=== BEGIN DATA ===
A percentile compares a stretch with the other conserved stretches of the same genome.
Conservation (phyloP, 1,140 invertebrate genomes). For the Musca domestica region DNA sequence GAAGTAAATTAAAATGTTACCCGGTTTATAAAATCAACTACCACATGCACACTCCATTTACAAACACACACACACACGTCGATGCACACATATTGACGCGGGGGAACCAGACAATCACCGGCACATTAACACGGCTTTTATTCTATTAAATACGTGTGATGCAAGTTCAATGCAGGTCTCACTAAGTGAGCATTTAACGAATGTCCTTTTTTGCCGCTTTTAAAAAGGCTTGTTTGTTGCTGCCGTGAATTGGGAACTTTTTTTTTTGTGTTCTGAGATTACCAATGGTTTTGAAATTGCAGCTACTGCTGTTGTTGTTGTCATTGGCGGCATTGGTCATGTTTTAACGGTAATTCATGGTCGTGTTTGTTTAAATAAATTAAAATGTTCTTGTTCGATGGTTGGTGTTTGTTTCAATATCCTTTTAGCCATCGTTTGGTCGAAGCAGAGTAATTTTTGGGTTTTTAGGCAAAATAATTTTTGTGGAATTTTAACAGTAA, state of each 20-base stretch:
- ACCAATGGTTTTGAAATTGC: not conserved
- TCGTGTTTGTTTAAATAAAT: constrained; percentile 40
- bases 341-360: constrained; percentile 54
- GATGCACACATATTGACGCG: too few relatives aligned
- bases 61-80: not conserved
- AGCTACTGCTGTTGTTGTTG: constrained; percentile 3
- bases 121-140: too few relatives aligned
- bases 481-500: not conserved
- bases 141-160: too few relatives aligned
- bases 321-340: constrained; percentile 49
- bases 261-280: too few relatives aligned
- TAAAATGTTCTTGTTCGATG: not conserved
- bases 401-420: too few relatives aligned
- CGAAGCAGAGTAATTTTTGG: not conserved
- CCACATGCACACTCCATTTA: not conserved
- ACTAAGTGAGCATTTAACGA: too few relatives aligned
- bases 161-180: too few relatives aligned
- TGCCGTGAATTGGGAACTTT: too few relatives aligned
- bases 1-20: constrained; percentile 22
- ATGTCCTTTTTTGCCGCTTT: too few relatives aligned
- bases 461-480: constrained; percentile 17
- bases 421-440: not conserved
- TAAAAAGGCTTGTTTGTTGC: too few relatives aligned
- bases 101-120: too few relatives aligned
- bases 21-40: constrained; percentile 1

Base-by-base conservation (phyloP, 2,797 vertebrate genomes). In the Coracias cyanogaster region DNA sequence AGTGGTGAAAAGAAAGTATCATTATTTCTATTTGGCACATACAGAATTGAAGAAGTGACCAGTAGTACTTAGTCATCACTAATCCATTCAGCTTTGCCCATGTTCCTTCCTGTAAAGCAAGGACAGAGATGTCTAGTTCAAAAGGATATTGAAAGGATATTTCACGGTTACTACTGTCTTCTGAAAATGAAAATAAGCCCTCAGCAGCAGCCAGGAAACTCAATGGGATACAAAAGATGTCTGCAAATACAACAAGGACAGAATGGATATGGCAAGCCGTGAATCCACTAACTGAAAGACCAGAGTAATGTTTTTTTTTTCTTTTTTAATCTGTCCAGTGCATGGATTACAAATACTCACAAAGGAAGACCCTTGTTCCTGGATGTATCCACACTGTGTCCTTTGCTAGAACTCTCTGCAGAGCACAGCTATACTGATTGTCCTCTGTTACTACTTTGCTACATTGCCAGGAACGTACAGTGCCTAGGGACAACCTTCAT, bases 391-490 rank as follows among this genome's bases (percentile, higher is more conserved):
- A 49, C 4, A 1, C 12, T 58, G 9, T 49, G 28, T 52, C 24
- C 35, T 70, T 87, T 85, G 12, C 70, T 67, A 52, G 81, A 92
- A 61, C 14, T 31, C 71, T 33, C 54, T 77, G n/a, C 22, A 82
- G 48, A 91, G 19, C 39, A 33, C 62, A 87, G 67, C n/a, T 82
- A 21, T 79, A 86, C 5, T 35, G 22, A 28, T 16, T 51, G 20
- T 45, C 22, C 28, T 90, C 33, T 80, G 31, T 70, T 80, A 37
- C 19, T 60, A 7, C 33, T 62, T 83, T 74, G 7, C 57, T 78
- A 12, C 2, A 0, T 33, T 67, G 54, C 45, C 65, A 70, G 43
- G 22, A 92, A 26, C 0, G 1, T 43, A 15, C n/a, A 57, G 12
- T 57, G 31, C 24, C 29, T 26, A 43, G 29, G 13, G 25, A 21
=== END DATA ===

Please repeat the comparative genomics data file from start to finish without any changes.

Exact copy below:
A percentile compares a stretch with the other conserved stretches of the same genome.
Conservation (phyloP, 1,140 invertebrate genomes). For the Musca domestica region DNA sequence GAAGTAAATTAAAATGTTACCCGGTTTATAAAATCAACTACCACATGCACACTCCATTTACAAACACACACACACACGTCGATGCACACATATTGACGCGGGGGAACCAGACAATCACCGGCACATTAACACGGCTTTTATTCTATTAAATACGTGTGATGCAAGTTCAATGCAGGTCTCACTAAGTGAGCATTTAACGAATGTCCTTTTTTGCCGCTTTTAAAAAGGCTTGTTTGTTGCTGCCGTGAATTGGGAACTTTTTTTTTTGTGTTCTGAGATTACCAATGGTTTTGAAATTGCAGCTACTGCTGTTGTTGTTGTCATTGGCGGCATTGGTCATGTTTTAACGGTAATTCATGGTCGTGTTTGTTTAAATAAATTAAAATGTTCTTGTTCGATGGTTGGTGTTTGTTTCAATATCCTTTTAGCCATCGTTTGGTCGAAGCAGAGTAATTTTTGGGTTTTTAGGCAAAATAATTTTTGTGGAATTTTAACAGTAA, state of each 20-base stretch:
- ACCAATGGTTTTGAAATTGC: not conserved
- TCGTGTTTGTTTAAATAAAT: constrained; percentile 40
- bases 341-360: constrained; percentile 54
- GATGCACACATATTGACGCG: too few relatives aligned
- bases 61-80: not conserved
- AGCTACTGCTGTTGTTGTTG: constrained; percentile 3
- bases 121-140: too few relatives aligned
- bases 481-500: not conserved
- bases 141-160: too few relatives aligned
- bases 321-340: constrained; percentile 49
- bases 261-280: too few relatives aligned
- TAAAATGTTCTTGTTCGATG: not conserved
- bases 401-420: too few relatives aligned
- CGAAGCAGAGTAATTTTTGG: not conserved
- CCACATGCACACTCCATTTA: not conserved
- ACTAAGTGAGCATTTAACGA: too few relatives aligned
- bases 161-180: too few relatives aligned
- TGCCGTGAATTGGGAACTTT: too few relatives aligned
- bases 1-20: constrained; percentile 22
- ATGTCCTTTTTTGCCGCTTT: too few relatives aligned
- bases 461-480: constrained; percentile 17
- bases 421-440: not conserved
- TAAAAAGGCTTGTTTGTTGC: too few relatives aligned
- bases 101-120: too few relatives aligned
- bases 21-40: constrained; percentile 1

Base-by-base conservation (phyloP, 2,797 vertebrate genomes). In the Coracias cyanogaster region DNA sequence AGTGGTGAAAAGAAAGTATCATTATTTCTATTTGGCACATACAGAATTGAAGAAGTGACCAGTAGTACTTAGTCATCACTAATCCATTCAGCTTTGCCCATGTTCCTTCCTGTAAAGCAAGGACAGAGATGTCTAGTTCAAAAGGATATTGAAAGGATATTTCACGGTTACTACTGTCTTCTGAAAATGAAAATAAGCCCTCAGCAGCAGCCAGGAAACTCAATGGGATACAAAAGATGTCTGCAAATACAACAAGGACAGAATGGATATGGCAAGCCGTGAATCCACTAACTGAAAGACCAGAGTAATGTTTTTTTTTTCTTTTTTAATCTGTCCAGTGCATGGATTACAAATACTCACAAAGGAAGACCCTTGTTCCTGGATGTATCCACACTGTGTCCTTTGCTAGAACTCTCTGCAGAGCACAGCTATACTGATTGTCCTCTGTTACTACTTTGCTACATTGCCAGGAACGTACAGTGCCTAGGGACAACCTTCAT, bases 391-490 rank as follows among this genome's bases (percentile, higher is more conserved):
- A 49, C 4, A 1, C 12, T 58, G 9, T 49, G 28, T 52, C 24
- C 35, T 70, T 87, T 85, G 12, C 70, T 67, A 52, G 81, A 92
- A 61, C 14, T 31, C 71, T 33, C 54, T 77, G n/a, C 22, A 82
- G 48, A 91, G 19, C 39, A 33, C 62, A 87, G 67, C n/a, T 82
- A 21, T 79, A 86, C 5, T 35, G 22, A 28, T 16, T 51, G 20
- T 45, C 22, C 28, T 90, C 33, T 80, G 31, T 70, T 80, A 37
- C 19, T 60, A 7, C 33, T 62, T 83, T 74, G 7, C 57, T 78
- A 12, C 2, A 0, T 33, T 67, G 54, C 45, C 65, A 70, G 43
- G 22, A 92, A 26, C 0, G 1, T 43, A 15, C n/a, A 57, G 12
- T 57, G 31, C 24, C 29, T 26, A 43, G 29, G 13, G 25, A 21